• How sustainable choices may vary from one place to another
  • Why making teachers more accountable discourages them from taking risks
  • CSI – Critical Sustainability Investigations (example with old mobile phones)
  • Students taking photos of things that bother them in their environment and sharing them
  • “Alternative” pedagogies (experimental learning, embodied learning, place-based learning, discovery learning, problem-based learning)
  • The risk of having future people in power acting in an eco-totalitarian manner if sustainability issues are not addressed while time is available
  • What Policymakers can do to make education more sustainable

During our conversation Professor Wals referred to Fairphone.

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Presented and produced by Seán Delaney.

On this week's programme I bring you the second part of my interview with members of the Mulcahy family who are originally from Cork but who are now working as education professors in the United States. Donal G Mulcahy and Cara Mulcahy are in the School of Education and Professional Studies at Central Connecticut State University. Donal E Mulcahy is a professor and Director of Elementary Education in the Department of Education at Wake Forest University.

Among the topics we discussed in this part of the interview are the following:

  • Donal G's career trajectory
  • Comparing features of the US and Irish education systems
  • The establishment of the Education Studies Association of Ireland
  • Diane Ravitch and her influence in US education
  • What constitutes a liberal education?
  • Having faith in teachers
  • Sources of Inspiration

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Presented and produced by Seán Delaney.

On this week's programme I interview three members of the Mulcahy family who are originally from Cork but who all work as education professors in the United States. The father, Donal G. Mulcahy, and daughter, Cara Mulcahy both work in the School of Education and Professional Studies at Central Connecticut State University and Cara's brother, Donal E. Mulcahy is a professor and Director of Elementary Education in the Department of Education at Wake Forest University. They each addressed the 2017 annual confernece of the Education Studies Association of Ireland, of which Donal G. was a founding member.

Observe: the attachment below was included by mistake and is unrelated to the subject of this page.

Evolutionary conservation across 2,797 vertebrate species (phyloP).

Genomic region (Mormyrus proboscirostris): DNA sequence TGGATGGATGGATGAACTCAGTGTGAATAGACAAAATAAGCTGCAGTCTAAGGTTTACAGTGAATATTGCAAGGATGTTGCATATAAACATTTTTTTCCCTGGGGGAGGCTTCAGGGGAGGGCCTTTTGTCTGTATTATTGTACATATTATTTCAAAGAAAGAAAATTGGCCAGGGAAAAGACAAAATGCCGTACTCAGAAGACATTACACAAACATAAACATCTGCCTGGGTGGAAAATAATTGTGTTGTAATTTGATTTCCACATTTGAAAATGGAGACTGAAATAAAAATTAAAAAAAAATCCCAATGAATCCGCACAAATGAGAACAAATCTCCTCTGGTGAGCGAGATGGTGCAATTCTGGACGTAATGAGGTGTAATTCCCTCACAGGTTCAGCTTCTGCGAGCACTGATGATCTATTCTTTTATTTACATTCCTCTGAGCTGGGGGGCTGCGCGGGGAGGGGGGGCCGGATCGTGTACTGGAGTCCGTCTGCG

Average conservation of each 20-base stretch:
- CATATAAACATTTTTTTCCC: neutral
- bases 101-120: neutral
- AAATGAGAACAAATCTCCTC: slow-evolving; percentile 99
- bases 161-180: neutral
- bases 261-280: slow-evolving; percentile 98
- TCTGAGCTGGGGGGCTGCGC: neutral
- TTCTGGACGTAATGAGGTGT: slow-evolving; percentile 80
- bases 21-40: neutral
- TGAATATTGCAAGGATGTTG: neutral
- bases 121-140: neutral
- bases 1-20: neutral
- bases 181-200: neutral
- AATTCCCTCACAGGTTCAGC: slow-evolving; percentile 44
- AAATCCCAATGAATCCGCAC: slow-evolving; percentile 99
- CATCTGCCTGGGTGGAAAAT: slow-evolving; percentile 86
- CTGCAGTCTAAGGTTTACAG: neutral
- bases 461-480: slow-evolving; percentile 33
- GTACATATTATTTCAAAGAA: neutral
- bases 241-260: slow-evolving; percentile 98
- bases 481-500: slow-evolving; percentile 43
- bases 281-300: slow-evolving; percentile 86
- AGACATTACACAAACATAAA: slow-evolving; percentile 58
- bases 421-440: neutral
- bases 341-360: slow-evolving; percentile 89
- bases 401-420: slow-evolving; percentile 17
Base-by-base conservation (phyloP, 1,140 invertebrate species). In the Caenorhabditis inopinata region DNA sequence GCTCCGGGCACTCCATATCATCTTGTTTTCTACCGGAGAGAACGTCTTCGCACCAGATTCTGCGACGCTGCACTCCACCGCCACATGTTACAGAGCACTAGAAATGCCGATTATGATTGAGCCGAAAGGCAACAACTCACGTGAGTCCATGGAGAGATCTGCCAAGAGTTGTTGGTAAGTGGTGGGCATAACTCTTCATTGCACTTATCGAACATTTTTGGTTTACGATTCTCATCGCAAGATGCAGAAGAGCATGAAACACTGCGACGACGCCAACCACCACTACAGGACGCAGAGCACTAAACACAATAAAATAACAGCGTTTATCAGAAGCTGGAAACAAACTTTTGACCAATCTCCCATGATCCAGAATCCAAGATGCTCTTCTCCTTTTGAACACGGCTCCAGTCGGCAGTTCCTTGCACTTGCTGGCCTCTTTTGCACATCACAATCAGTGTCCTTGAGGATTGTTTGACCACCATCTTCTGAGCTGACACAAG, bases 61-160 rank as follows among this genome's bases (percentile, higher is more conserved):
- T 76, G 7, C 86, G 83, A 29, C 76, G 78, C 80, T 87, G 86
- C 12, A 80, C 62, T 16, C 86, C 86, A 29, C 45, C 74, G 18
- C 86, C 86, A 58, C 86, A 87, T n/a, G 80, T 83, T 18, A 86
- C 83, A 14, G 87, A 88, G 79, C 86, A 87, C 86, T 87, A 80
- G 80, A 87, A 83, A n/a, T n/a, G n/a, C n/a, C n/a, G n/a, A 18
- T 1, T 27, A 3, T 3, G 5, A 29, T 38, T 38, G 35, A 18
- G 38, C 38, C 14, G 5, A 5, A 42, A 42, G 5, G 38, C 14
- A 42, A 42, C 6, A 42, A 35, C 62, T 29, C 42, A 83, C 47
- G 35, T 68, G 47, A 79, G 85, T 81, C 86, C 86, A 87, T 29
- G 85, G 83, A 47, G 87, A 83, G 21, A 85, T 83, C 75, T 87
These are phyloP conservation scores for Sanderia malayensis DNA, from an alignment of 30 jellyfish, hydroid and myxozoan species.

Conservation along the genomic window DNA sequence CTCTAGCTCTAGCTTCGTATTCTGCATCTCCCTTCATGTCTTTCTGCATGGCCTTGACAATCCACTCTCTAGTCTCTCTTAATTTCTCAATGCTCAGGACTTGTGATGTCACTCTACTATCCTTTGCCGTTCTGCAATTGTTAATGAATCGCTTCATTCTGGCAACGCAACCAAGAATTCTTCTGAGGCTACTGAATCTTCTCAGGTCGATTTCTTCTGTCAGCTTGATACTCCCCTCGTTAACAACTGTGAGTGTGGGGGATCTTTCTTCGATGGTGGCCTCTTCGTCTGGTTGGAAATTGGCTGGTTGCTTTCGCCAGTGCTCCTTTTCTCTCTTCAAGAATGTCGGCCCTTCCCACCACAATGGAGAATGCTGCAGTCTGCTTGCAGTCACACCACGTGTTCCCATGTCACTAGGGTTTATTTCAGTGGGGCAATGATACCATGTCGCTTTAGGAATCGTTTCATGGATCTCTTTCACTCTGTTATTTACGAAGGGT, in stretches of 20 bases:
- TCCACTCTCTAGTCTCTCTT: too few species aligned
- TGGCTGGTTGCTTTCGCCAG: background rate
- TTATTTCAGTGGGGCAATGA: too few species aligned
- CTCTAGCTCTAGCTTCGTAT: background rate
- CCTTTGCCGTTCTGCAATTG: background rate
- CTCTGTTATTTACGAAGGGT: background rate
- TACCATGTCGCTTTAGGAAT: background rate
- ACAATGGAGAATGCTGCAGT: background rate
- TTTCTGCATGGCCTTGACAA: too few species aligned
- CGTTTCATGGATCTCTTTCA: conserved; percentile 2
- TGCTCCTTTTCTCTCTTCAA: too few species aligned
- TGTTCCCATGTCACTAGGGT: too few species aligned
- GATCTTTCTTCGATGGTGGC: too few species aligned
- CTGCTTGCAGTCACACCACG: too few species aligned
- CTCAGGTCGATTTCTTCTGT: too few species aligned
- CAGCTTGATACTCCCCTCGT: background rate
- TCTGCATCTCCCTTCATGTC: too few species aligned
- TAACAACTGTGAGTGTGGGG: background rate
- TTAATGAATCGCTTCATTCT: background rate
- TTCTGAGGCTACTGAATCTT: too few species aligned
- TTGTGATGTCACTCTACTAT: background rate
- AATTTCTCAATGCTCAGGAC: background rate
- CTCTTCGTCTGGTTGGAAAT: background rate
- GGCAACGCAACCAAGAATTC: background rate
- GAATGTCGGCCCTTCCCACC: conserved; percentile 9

Among the points raised on the programme are:

  • The purpose of Education
  • Control of education and the role of teachers, policymakers, administrators, foundations and corporations
  • The workshop approach to teaching reading and writing 18’26” Authors referred to include Lucy Calkins, author of The Art of Teaching Writing; Linda Rief, author of Seeking Diversity: Language Arts with Adolescents; and Nancy Atwell, author of In the Middle.
  • Why policymakers pay insufficient heed to education research.

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Presented and produced by Seán Delaney.

This week I speak to Dr. Brian Fleming, a retired school principal and author of Irish Education 1922 - 2007: Cherishing all the Children? Among the topics discussed during our conversation were the following:

  • Who he spoke to in writing the book
  • Where the power lies in education today
  • What can be done to reduce inequality in education
  • How the insertion of a single word, “for” in the Irish Constitution shaped the government’s role in education
  • Provision for reducing disadvantage in the 1998 Education Act

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Presented and produced by Seán Delaney.

On this week's programme I speak to Annette Honan from the National Council for Curriculum and Assessment about the new Leaving Certificate subject, Politcs and Society.

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Presented and produced by Seán Delaney

My guest on the programme this week is Georgeta Ion. Originally from Romania, Georgeta is a lecturer in the Department of Applied Pedagogy at the Autonomous University of Barcelona.